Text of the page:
This summer's most colossal box-office winner was writer-director Joss Whedon's big-budget, big-screen adaptation of the classic Marvel superhero comic The Avengers. The movie, a sprawling crossover featuring Captain America, Iron Man, Thor, the Hulk, and assorted members of the fictional global security force S.H.I.E.L.D., had raked in more than $622 million at the domestic box office as of September, nearly three times what it reportedly cost to make.
Much of that budget went to creating the film's epic superhero stunts and special effects, including a knock-down, drag-out 30-minute finale in which the heroes face off against a horde of alien invaders on a viaduct in downtown Manhattan. One catch: Almost none of the finale was shot on the streets of New York. Instead, the filmmakers relied on a combination of alternative locations. For some of the character close-ups, they recreated the signature Big Apple bridgeway in front of a giant green screen inside an abandoned train station in Albuquerque. For the bulk of the street scenes, they relocated to a city not commonly mistaken for America's most prominent metropolis: Cleveland.
Cleveland, a struggling Midwestern city with a population that has steadily declined from more than 500,000 in 1990 to 393,000 in 2011, got the once-in-a-lifetime chance to act as a body double for Manhattan, central borough of the city that never sleeps, population 8.24 million and rising. But not without a makeover: The movie's production designers imported New York taxis, building facades, and street signs—along with a healthy supply of premade rubble—in order to replicate the look and feel of an invaded midtown Manhattan.
Why Cleveland? The decision to film in the Forest City can be explained in two words: tax subsidies. The State of Ohio Film Office offers moviemakers large and small a tax break amounting to between 25 percent and 35 percent of wages and other spending doled out within the state. Because the credit is refundable, it's more than just a break on taxes the production might have paid. It's a payment—essentially a thinly disguised subsidy—doled out to silver-screen types who do business in the state.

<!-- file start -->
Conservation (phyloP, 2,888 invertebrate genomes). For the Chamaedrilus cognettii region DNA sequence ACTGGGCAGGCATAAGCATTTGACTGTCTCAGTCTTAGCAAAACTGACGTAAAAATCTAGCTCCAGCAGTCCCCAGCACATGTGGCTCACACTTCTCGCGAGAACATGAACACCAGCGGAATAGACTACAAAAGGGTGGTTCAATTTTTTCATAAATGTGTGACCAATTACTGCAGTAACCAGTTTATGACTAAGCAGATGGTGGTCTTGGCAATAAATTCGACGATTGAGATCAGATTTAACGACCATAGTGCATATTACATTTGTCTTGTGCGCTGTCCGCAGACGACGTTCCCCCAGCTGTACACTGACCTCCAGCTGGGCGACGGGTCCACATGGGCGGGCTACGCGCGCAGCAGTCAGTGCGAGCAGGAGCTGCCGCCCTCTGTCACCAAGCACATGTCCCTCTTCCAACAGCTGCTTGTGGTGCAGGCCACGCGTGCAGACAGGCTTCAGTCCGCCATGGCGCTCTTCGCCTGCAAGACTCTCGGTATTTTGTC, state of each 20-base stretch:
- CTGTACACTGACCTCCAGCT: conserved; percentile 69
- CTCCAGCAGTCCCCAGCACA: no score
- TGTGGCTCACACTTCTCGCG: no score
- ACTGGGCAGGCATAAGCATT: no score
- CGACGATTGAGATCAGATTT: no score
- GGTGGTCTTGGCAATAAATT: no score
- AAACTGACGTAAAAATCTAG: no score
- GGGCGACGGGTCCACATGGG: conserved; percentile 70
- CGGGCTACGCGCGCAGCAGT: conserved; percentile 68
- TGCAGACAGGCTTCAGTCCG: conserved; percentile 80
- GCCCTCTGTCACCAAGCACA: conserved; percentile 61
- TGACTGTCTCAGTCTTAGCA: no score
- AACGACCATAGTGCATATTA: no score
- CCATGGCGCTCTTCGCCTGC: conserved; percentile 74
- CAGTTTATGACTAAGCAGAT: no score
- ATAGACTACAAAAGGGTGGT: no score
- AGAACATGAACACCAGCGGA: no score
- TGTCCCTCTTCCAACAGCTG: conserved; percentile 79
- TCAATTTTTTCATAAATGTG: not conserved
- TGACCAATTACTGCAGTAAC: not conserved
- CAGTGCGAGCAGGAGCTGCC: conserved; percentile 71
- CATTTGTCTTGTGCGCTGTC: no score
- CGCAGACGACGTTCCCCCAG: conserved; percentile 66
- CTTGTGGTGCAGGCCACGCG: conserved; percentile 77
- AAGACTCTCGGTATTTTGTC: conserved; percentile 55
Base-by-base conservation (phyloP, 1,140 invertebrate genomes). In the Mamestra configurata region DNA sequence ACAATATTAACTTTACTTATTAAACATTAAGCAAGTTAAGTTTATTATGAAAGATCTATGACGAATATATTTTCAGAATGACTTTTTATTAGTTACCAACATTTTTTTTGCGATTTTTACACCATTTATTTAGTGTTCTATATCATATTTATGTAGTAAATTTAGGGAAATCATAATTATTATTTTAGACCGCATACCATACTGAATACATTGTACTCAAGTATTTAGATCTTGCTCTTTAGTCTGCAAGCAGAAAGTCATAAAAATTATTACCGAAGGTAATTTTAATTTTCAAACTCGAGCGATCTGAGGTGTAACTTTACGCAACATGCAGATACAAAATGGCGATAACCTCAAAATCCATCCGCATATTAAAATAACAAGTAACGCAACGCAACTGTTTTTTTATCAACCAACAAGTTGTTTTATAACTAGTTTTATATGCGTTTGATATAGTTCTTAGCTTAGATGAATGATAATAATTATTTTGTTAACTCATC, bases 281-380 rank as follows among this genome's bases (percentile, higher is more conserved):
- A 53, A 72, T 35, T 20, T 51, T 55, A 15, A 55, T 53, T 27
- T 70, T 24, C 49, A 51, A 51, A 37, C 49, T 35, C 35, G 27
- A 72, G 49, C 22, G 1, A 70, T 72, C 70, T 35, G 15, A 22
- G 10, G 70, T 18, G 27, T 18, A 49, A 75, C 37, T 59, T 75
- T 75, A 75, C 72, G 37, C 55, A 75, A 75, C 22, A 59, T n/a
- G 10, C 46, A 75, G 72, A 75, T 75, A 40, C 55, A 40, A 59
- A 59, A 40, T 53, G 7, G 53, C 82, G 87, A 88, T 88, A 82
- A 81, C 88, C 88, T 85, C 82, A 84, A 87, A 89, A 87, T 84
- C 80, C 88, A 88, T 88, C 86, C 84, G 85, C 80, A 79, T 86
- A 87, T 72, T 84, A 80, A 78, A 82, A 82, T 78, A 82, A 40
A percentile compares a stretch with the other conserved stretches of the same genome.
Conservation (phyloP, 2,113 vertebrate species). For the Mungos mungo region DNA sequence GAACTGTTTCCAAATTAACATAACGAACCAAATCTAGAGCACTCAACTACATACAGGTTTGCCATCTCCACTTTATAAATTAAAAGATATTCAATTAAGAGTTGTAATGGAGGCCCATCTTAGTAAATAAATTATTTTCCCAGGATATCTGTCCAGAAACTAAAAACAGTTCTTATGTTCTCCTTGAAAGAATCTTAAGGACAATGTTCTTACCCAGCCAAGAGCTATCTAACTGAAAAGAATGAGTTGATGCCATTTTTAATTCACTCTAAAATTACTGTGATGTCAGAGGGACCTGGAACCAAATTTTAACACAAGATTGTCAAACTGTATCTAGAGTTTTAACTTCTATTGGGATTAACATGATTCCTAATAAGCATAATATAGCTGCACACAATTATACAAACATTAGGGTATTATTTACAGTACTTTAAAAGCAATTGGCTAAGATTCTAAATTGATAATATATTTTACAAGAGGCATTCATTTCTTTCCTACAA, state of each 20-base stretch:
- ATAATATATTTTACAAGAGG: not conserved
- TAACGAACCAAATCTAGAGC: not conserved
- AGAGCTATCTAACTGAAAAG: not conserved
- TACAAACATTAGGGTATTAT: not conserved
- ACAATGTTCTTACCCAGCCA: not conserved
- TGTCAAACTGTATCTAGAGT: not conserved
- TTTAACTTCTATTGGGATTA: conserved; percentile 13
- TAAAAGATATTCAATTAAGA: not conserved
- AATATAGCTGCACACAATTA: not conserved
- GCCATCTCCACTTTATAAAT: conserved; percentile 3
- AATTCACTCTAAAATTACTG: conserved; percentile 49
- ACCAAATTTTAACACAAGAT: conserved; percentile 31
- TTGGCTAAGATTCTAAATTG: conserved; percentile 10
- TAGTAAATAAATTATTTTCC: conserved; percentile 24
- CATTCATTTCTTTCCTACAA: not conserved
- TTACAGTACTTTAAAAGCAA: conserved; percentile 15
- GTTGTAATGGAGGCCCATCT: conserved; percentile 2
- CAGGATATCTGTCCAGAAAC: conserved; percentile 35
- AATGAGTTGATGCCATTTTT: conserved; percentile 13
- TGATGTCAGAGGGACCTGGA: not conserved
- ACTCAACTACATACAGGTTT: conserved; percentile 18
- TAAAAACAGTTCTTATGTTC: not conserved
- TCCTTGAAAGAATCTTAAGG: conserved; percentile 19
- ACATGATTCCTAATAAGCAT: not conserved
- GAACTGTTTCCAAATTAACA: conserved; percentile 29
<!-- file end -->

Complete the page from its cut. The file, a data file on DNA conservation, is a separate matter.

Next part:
That's a good thing, according to Ivan Schwarz, executive director of the Greater Cleveland Film Commission. "Let me put it this way," Schwarz said to Cleveland.com last summer. "I think everyone in Cleveland is going to know The Avengers is in town."
They'll certainly be paying for it. All told, The Avengers received credits worth about $6.7 million, according to the state's Department of Development.
The Avengers isn't the first superhero flick to blow up Cleveland instead of New York. The 2007 trilogy capper Spider-Man 3 used the city's theater district to film several explosive street scenes. Nor are superheroes the only beneficiaries. George Clooney's political thriller The Ides of March also cashed in on Ohio's credit last year. (Clooney's gang managed to double dip, picking up subsidies from Michigan as well.)
Lawmakers in the Buckeye State and elsewhere tout the tax credit as a way to create jobs, bring national attention to flyover cities, and eventually create a thriving film production industry. And they've doubled down on the money they're willing to dole out, increasing the funds available for the credit from $10 million to $20 million this year. During the summer, Rep. Mike Dovilla, a Republican state representative who helped sponsor legislation to expand the credit, bragged in a campaign flyer that "big ideas like expanding the Ohio Motion Picture Tax Credit, which helped bring films like The Avengers to Cleveland, have helped make our state No. 1 in the Midwest for job creation."
But state-based film tax credits are a big idea without a big payoff. Currently 43 states offer the subsidies, which are worth a total of $1.5 billion. Multiple government reviews of those credits in states such as Michigan and Massachusetts have concluded that the subsidies typically fail to pay for themselves. Instead, states end up losing money paying for film productions that in many cases would have happened with or without the tax incentives.
The Avengers' main competition at the summer box office proves the point. The Dark Knight Rises, rival comic publisher DC's Batman film, chose to cast Pittsburgh as Gotham, the Caped Crusader's fictional home city. And although Pennsylvania offers a film tax credit, the production didn't use it. The Avengers may be the World's Mightiest Heroes, but the Dark Knight managed to rise without any help from taxpayers.